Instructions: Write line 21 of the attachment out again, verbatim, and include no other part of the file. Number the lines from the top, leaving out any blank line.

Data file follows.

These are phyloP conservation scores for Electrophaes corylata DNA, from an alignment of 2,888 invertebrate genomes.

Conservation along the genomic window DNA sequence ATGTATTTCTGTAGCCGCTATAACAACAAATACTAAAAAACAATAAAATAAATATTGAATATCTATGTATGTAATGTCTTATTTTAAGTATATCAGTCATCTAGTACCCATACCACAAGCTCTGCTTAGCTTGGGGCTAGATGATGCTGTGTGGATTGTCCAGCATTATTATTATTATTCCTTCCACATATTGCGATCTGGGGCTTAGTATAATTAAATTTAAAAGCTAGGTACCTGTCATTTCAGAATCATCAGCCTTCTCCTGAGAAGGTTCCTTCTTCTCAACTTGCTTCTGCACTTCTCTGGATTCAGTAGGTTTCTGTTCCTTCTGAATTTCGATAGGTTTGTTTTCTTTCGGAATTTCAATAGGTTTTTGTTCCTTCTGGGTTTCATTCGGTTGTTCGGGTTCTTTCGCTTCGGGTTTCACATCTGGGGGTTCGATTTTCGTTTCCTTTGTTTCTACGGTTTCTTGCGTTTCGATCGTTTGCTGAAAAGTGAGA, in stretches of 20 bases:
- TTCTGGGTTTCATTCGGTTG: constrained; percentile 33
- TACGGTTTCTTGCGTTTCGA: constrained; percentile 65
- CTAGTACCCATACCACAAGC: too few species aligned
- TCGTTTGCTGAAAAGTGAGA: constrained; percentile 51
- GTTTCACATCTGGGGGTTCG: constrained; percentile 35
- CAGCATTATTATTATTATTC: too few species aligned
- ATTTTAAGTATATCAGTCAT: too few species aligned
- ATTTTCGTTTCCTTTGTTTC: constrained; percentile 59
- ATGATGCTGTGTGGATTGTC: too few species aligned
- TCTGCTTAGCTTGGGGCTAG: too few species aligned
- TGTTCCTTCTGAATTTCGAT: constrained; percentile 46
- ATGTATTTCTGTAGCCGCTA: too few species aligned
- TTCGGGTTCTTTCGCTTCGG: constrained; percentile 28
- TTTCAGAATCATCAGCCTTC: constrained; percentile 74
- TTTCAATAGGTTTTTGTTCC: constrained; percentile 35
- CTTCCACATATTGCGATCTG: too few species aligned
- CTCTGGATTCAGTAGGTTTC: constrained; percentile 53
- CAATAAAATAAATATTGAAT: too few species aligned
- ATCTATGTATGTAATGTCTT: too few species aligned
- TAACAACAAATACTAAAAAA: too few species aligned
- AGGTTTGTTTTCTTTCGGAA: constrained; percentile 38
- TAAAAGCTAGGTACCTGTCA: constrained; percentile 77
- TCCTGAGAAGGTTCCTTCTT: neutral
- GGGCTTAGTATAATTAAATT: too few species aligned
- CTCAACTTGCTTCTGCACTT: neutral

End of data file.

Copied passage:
- ATCTATGTATGTAATGTCTT: too few species aligned